South Africa is the eighth most popular destination for international students in the world, with 2.2% of the global share, and it is the only country in Africa that receives far more students than it sends abroad. But fees from international students are not a major income stream for universities – most come from other Southern African Development Community countries and receive the same state subsidies and pay similar fees as home students.
According to the Council on Higher Education (CHE), 6,638 South Africans studied abroad in 2006 and the country hosted 53,738 international students. In 2007 the government counted some 60,000 international students at South Africa’s 23 public universities, nearly 8% of a total student population of 746,000.
The end of apartheid in 1994 marked the beginning of an international student boom. Not surprisingly – given geographic proximity, historical connections, use of English and South Africa’s relatively strong, accessible and affordable higher education system – most of the students who came pouring in were from other African, and especially Southern African, countries.
Around 85% of international students are from elsewhere in Africa, including in 2007 some 71% (more than 43,000) from other Southern African Development Community (SADC) countries, especially those where English is the second language.
Zimbabwe is the major ‘source’ country, with about a quarter of all international students – especially since political and economic crises hit that neighboring state. The next biggest sending countries are Namibia, with more than 10,000 students in South Africa in 2007, and Botswana (nearly 5,000).
According to the Unesco Institute for Statistics (UIS) Global Education Digest 2009, there were more than 2.8 million students enrolled in higher education institutions outside their country of origin in 2007. The top six destination countries – the US, UK, France, Australia, Germany and Japan – account for 62% of all international students followed by Canada, South Africa (2.2% of the global market), Russia and Italy.
UIS pointed to two new trends in flows of students from 1999 to 2007: “First, mobile students are more likely to stay within their regions of origin. Second, mobile students now have a wider choice in destinations.”
The result has been a shift in international student patterns. “Some countries which have historically been popular destinations saw their shares of mobile students grow even higher: Australia, Canada, France, Italy, Japan, New Zealand and South Africa.”
Sub-Saharan Africa sends 5.8% of its students abroad – about three times more than the global average – and 7.8% of all mobile students (218,000) are from Sub-Saharan Africa, according to UIS report, which states that “South Africa is a notable exception as a major destination for mobile students, especially those from the Sub-Saharan African region”. In 2007, one out of five mobile African students were in South Africa.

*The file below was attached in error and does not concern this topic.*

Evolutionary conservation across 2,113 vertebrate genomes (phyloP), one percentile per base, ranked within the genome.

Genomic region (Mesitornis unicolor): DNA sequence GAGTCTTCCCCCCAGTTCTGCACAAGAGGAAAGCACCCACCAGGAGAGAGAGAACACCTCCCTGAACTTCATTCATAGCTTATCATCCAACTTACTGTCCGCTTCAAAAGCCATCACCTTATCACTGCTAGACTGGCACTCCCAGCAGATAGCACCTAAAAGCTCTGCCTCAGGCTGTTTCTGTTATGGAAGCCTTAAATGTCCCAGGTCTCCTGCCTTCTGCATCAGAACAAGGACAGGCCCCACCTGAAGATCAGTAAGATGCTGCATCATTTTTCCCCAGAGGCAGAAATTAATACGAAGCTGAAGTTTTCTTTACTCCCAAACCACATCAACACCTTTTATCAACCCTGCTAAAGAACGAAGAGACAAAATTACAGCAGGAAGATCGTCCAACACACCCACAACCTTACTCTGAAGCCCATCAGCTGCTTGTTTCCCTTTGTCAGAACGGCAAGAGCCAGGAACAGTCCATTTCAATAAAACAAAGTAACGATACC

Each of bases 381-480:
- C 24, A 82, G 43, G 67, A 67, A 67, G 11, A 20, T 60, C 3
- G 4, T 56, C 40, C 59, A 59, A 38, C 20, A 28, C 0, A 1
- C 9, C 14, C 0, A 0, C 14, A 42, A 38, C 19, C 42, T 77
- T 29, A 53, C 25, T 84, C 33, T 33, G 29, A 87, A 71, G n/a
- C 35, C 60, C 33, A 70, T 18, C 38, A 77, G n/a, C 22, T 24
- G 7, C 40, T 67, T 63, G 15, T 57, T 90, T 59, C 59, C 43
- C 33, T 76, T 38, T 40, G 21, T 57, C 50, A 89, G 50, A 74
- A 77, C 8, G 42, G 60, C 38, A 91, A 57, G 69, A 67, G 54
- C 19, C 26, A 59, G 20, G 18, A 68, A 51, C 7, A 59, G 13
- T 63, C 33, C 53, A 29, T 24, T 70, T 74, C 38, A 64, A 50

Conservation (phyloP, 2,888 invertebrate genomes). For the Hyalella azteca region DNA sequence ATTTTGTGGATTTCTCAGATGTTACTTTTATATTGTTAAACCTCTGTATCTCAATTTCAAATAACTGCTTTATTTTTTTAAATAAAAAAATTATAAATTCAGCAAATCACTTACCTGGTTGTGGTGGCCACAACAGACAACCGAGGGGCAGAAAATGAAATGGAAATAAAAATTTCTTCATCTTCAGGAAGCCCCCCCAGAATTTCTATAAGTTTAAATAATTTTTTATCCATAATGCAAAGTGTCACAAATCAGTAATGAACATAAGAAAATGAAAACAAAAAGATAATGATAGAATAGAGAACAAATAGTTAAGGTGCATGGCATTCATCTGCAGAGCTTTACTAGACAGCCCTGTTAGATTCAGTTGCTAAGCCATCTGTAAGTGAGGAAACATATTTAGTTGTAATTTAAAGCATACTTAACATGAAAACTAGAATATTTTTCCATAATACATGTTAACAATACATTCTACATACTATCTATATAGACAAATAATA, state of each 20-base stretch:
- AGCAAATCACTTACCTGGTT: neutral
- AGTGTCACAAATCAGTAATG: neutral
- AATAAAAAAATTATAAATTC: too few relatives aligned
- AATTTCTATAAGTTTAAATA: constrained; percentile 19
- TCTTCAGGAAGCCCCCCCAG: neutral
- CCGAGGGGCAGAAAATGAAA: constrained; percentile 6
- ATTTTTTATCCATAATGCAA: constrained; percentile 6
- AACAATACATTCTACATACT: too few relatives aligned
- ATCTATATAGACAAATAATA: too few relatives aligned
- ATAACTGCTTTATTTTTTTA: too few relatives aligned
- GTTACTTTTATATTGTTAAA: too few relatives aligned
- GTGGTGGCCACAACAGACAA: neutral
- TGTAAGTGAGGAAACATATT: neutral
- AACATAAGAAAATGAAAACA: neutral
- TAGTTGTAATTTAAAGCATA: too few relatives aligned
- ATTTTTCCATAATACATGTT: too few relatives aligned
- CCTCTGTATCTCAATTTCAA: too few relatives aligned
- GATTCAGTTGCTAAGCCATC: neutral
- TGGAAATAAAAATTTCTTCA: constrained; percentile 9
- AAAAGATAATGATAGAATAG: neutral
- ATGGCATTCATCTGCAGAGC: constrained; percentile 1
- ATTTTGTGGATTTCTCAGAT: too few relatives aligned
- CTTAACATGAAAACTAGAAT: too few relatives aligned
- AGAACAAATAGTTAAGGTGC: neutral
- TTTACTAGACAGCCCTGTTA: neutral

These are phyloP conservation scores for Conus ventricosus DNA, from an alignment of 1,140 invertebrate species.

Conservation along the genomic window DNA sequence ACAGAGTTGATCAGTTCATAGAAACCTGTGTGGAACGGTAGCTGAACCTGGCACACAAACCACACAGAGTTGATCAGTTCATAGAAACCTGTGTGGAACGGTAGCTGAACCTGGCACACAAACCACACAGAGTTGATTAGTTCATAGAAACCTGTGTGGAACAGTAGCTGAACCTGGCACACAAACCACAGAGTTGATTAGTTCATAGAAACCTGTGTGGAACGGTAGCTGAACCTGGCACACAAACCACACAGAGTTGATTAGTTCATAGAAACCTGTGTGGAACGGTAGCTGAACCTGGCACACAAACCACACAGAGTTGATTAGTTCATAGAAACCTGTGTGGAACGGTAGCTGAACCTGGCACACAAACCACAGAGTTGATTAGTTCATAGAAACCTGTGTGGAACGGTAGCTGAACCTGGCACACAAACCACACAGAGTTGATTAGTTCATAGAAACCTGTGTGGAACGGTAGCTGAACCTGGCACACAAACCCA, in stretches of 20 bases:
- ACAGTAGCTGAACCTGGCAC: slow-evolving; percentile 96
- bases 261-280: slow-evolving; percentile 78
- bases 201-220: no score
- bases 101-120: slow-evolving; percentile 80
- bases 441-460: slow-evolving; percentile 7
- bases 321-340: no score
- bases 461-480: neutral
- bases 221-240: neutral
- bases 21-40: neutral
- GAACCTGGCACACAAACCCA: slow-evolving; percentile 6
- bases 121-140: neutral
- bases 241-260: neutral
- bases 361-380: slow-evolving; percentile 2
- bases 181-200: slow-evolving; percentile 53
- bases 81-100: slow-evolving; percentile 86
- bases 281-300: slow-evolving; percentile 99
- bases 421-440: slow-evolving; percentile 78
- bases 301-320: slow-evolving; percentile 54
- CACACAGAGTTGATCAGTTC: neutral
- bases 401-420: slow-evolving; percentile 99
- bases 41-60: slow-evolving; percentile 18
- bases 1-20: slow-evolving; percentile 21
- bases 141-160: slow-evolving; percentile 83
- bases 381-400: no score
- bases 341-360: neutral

Growing international student numbers has been an explicit policy of the South African government. The National Plan for Higher Education targeted increased recruitment of students from SADC, particularly postgraduates.
“Increasing these numbers is considered beneficial for the development of the region as well as for enriching the experience of South African students,” said the CHE in a 2009 report Higher Education Monitor – The state of higher education in South Africa.
South Africa sees attracting students from the rest of Africa as a way of contributing to the continent’s human resource development and helping to stem a crippling brain drain from the continent (even if many students stay on in this country).
“International students are counted for enrolment and graduation subsidies in the same manner that South African students are and postgraduates from the SADC region have access to some categories of National Research Foundation funding,” the report said.
International students may be charged higher tuition fees than home students, but still the level of fees is comparatively low – around R15,400 (US$2,000) a year for home students in 2007. The sector’s income from international students is not substantial, though individual institutions with high proportions of foreign students do benefit financially.
A pressing question for South African universities is whether they will continue to be able to attract international students.
The country does not market itself well as a destination, although some universities conduct vigorous campaigns. International students often encounter difficulties in obtaining visas, and a rise of xenophobia on campuses in recent years is bound to be a deterrent to students from other African countries.